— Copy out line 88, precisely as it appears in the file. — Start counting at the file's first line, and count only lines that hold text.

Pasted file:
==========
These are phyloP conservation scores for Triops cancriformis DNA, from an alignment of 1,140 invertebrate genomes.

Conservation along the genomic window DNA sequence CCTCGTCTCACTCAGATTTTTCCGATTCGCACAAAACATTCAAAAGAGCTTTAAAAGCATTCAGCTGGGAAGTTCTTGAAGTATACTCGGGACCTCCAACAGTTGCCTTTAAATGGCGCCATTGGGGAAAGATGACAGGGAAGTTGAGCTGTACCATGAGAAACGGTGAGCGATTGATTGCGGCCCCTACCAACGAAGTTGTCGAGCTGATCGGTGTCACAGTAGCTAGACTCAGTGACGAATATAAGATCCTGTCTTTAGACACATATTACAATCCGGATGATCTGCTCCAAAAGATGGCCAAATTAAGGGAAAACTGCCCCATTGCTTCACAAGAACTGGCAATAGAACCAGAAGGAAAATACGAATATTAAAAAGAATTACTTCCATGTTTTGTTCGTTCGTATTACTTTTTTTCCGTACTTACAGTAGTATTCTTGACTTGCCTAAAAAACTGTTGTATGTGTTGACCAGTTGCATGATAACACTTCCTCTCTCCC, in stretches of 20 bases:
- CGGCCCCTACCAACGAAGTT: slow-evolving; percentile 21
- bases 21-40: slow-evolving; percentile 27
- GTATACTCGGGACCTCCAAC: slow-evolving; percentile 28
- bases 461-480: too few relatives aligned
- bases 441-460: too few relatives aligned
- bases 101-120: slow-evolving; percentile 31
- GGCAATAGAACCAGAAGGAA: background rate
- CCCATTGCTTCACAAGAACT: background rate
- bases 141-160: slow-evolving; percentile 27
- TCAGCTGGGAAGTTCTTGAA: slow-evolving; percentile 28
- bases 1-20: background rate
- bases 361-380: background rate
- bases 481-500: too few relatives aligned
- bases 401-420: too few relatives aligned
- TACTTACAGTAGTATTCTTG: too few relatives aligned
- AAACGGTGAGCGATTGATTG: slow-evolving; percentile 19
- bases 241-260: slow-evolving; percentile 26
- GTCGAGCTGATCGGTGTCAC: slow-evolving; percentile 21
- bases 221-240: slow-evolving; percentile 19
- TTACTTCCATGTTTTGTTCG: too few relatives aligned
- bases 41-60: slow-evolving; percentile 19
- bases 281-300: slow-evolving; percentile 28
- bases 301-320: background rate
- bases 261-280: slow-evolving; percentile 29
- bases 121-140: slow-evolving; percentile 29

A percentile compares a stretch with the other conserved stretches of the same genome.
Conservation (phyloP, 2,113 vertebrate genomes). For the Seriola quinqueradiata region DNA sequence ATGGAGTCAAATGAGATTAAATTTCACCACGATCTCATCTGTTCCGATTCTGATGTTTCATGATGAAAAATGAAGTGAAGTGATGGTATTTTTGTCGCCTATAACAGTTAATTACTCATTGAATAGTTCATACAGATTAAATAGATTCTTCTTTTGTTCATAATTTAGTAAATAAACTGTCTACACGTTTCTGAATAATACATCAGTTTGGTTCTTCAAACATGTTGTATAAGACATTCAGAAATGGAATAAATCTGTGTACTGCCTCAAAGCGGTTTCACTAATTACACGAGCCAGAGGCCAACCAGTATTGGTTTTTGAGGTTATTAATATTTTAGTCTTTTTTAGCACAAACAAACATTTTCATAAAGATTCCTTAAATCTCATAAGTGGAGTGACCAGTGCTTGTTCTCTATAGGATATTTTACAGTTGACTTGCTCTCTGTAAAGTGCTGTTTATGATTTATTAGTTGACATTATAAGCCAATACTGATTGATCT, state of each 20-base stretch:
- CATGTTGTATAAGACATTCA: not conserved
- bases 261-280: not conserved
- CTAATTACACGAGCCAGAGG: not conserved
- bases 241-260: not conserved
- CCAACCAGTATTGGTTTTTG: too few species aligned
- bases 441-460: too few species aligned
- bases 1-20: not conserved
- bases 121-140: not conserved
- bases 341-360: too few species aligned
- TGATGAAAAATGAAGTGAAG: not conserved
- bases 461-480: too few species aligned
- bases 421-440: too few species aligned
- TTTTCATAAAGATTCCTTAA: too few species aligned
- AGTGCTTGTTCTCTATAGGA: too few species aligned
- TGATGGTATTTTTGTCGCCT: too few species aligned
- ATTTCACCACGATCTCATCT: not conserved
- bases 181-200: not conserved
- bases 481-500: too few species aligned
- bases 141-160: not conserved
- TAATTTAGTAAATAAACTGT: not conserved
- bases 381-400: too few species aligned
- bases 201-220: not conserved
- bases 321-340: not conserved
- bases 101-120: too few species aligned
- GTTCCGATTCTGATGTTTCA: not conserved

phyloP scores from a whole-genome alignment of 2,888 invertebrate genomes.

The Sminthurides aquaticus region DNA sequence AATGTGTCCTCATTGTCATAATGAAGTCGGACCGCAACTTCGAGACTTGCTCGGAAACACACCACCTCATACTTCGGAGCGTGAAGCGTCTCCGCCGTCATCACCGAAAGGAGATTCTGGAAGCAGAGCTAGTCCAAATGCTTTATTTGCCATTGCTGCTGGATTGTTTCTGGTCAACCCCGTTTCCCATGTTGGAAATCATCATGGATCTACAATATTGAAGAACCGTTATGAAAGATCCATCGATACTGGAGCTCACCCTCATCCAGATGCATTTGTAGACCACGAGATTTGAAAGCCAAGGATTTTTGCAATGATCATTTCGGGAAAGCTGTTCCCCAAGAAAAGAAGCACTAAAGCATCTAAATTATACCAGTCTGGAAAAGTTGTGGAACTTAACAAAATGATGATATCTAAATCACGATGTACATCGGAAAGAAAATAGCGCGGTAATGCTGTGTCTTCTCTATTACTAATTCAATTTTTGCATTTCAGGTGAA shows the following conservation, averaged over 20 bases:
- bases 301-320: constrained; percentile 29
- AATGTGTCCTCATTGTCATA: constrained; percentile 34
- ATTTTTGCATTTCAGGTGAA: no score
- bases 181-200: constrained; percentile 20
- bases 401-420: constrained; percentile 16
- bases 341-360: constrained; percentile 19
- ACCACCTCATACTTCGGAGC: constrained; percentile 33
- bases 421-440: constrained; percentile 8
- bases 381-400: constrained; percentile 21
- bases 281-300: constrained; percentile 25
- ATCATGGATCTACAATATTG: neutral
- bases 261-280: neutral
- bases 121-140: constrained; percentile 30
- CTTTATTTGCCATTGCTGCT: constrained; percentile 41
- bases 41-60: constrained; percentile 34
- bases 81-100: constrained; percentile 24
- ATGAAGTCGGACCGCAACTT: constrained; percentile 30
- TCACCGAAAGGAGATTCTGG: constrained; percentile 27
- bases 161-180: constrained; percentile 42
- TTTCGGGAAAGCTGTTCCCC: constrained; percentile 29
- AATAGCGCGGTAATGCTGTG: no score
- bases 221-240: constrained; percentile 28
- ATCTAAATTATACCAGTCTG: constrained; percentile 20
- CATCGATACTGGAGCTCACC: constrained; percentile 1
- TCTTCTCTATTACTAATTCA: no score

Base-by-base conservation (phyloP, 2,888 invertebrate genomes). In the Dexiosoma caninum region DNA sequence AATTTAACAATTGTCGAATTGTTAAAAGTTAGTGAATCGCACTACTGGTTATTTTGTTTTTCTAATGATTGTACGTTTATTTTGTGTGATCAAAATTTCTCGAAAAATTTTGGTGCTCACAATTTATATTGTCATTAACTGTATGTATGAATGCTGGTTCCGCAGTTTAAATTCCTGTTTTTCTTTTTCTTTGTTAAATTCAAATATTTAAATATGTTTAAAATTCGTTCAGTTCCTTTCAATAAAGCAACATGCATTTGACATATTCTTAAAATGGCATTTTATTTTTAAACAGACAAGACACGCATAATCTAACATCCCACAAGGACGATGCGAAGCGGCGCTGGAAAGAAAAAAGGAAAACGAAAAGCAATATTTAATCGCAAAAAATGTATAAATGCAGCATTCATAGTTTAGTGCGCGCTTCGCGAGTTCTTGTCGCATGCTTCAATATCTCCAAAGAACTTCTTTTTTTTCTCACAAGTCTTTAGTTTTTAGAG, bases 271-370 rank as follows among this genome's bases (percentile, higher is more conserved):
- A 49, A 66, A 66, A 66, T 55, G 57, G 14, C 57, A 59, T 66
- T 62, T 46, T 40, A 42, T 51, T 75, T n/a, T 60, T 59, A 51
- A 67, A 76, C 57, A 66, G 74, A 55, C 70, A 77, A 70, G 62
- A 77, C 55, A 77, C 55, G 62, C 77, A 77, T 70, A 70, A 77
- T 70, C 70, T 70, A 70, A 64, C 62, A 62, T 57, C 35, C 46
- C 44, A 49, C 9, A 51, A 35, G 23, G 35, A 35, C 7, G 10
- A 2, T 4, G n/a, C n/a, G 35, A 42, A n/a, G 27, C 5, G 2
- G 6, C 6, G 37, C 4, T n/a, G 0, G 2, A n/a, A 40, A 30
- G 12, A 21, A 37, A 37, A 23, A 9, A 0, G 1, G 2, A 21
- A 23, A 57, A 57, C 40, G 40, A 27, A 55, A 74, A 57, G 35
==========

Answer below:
- C 44, A 49, C 9, A 51, A 35, G 23, G 35, A 35, C 7, G 10